Prof. Dr. med. Christian Grefkes-Hermann
Zentrum der Neurologie und Neurochirurgie
60528 Frankfurt am Main
+49 (0)69 6301-5769
Stroke is the leading cause of disability in the western world. In Germany, approximately 200,000 people per year suffer from a stroke, and over 50% of stroke survivors remain disabled by a permanent neurological deficit, despite pharmacological treatment and extensive physiotherapy (https://www.dgn.org).
Our scientific mission is to further our understanding of stroke-induced disturbances in brain network functions and the development of novel treatment strategies to promote recovery of function.
The aim is to elucidate which brain regions constitute key players in the process of functional reorganization, and how non-invasive brain stimulation may be used to “re-shape” neural networks to promote recovery of function. To achieve this, we combine neuroimaging and computational neuroscience with behavioral, technical or pharmacological interventions that allow us to enhance neural plasticity and neurorehabilitation.
structural/functional MRI, electroencephalography (EEG), transcranial magnetic stimulation (online-TMS, offline rTMS), concurrent TMS-EEG, movement kinematics, machine learning, RCTs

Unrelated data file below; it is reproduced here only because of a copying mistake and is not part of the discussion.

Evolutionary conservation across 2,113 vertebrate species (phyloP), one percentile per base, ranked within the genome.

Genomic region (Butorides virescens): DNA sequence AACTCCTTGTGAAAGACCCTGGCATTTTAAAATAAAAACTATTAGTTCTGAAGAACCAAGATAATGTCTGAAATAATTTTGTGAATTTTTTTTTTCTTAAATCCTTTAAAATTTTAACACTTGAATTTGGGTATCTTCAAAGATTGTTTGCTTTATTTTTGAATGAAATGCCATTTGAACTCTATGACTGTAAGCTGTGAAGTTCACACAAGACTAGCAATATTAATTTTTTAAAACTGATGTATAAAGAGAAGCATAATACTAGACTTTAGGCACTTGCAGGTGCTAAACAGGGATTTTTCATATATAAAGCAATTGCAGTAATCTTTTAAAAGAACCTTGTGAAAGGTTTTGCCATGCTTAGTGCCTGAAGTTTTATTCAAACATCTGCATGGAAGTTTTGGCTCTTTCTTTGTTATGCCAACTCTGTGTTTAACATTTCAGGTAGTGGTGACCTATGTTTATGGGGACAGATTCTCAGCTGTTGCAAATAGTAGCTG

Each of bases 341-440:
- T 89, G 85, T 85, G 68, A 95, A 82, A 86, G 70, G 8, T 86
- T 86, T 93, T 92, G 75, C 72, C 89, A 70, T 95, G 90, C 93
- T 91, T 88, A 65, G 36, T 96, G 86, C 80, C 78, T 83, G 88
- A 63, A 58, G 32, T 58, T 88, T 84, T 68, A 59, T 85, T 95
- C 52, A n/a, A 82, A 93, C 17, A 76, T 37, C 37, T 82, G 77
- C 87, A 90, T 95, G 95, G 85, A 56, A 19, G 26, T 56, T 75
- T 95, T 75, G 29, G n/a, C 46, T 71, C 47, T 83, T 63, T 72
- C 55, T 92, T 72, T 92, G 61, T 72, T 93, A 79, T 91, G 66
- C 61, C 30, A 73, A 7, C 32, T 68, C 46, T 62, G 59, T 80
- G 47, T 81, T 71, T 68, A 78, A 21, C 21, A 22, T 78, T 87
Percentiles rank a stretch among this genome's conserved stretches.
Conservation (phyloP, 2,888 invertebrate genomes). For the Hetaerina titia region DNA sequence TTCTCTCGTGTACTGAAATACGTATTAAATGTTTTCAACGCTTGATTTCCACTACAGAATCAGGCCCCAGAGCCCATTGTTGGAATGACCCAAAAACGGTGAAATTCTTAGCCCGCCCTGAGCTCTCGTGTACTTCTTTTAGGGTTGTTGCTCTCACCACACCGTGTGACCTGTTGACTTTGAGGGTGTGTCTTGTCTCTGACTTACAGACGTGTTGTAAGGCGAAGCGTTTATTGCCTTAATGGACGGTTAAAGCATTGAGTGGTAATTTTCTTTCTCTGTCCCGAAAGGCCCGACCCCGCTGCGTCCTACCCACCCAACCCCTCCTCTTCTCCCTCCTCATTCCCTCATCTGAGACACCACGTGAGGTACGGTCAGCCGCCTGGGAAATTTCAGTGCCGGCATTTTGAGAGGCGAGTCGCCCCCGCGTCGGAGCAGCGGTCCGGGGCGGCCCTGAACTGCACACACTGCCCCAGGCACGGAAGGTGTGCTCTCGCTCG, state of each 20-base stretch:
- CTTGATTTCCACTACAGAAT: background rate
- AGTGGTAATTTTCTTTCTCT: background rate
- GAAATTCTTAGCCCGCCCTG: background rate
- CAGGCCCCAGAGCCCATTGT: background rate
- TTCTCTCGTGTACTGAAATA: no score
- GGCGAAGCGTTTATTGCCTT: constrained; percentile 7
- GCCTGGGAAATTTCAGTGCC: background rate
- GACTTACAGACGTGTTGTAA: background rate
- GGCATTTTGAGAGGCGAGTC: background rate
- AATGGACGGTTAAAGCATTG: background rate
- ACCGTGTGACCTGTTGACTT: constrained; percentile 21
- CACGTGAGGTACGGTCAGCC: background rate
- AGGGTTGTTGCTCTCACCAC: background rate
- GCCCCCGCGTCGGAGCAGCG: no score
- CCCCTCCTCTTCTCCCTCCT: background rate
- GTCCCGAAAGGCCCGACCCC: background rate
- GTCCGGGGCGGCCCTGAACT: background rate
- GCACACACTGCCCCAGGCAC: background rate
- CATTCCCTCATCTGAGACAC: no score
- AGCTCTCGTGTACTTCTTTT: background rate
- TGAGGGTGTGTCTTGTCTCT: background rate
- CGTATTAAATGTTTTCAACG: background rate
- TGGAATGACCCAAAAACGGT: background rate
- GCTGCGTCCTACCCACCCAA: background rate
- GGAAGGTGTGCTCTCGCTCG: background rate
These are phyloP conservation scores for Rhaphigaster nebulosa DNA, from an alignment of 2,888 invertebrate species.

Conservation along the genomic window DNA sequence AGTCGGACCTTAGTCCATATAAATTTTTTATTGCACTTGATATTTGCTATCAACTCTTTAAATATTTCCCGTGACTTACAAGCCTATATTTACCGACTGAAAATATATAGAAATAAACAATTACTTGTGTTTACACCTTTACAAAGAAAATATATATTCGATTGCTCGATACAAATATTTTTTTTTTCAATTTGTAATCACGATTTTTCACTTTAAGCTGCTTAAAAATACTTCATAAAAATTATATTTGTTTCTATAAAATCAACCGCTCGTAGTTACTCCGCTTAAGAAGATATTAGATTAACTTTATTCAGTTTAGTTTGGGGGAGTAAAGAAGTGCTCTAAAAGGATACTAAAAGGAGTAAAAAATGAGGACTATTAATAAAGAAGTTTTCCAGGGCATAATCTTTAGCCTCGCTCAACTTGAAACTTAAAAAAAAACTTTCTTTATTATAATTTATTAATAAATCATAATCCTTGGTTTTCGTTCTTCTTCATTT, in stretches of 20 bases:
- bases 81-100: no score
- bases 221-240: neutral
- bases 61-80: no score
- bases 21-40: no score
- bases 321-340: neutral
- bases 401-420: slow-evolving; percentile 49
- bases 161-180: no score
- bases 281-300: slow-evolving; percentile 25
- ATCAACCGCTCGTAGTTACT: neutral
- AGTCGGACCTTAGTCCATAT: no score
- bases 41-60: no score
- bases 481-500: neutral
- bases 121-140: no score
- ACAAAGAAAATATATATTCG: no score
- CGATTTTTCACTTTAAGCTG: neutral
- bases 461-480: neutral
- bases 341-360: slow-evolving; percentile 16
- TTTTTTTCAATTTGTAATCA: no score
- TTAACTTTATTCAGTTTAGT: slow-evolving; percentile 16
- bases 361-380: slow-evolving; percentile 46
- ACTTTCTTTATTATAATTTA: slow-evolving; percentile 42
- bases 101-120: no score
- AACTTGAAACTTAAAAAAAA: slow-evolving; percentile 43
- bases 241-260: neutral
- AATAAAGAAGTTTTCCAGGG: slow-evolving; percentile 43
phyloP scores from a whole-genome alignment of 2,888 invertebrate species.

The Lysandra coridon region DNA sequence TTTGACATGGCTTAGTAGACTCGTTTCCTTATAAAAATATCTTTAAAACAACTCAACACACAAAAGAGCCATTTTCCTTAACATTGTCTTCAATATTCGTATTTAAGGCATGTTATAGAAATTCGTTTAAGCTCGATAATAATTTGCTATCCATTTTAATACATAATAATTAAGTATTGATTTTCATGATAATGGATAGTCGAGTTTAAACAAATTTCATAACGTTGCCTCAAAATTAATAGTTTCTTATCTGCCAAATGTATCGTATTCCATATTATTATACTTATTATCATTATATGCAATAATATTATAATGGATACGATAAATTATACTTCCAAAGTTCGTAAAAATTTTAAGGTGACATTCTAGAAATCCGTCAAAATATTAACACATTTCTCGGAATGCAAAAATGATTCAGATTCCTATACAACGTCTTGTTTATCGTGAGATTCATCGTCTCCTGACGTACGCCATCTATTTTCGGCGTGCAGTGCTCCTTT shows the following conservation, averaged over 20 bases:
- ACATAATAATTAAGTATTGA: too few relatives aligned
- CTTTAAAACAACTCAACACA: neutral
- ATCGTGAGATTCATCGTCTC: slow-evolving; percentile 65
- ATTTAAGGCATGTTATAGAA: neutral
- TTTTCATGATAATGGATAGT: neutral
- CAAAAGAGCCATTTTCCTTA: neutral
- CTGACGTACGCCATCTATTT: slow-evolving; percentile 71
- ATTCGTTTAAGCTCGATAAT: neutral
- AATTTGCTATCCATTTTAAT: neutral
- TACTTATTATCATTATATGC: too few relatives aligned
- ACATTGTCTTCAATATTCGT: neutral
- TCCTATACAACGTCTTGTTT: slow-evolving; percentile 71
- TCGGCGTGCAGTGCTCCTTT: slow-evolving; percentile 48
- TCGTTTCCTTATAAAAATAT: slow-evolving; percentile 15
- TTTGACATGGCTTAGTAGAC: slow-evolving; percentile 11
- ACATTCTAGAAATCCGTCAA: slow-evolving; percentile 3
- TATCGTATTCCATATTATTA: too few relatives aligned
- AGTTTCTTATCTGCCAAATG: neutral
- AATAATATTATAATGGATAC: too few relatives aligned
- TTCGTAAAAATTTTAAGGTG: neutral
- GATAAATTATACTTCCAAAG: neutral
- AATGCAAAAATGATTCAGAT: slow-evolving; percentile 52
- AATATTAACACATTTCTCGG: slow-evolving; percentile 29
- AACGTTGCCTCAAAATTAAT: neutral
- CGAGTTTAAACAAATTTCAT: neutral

Hensel L, Lange F, Tscherpel C, Viswanathan S, Freytag J, Volz LJ, Eickhoff SB, Fink GR, Grefkes C. Recovered grasping performance after stroke depends on interhemispheric frontoparietal connectivity. Brain. 2023 Mar 1;146(3):1006-1020
Tscherpel C, Dern S, Hensel L, Ziemann U, Fink GR, Grefkes C. Brain responsivity provides an individual readout for motor recovery after stroke. Brain. 2020 Jun 1;143(6):1873-1888.
Grefkes C, Fink GR. Connectivity-based approaches in stroke and recovery of function. Lancet Neurol. 2014 Feb;13(2):206-16.
Grefkes C, Nowak DA, Eickhoff SB, Dafotakis M, Küst J, Karbe H, Fink GR. Cortical connectivity after subcortical stroke assessed with functional magnetic resonance imaging. Ann Neurol. 2008 Feb;63(2):236-46.
Grefkes C, Weiss PH, Zilles K, Fink GR. Crossmodal processing of object features in human anterior intraparietal cortex: an fMRI study implies equivalencies between humans and monkeys. Neuron. 2002 Jul 3;35(1):173-84.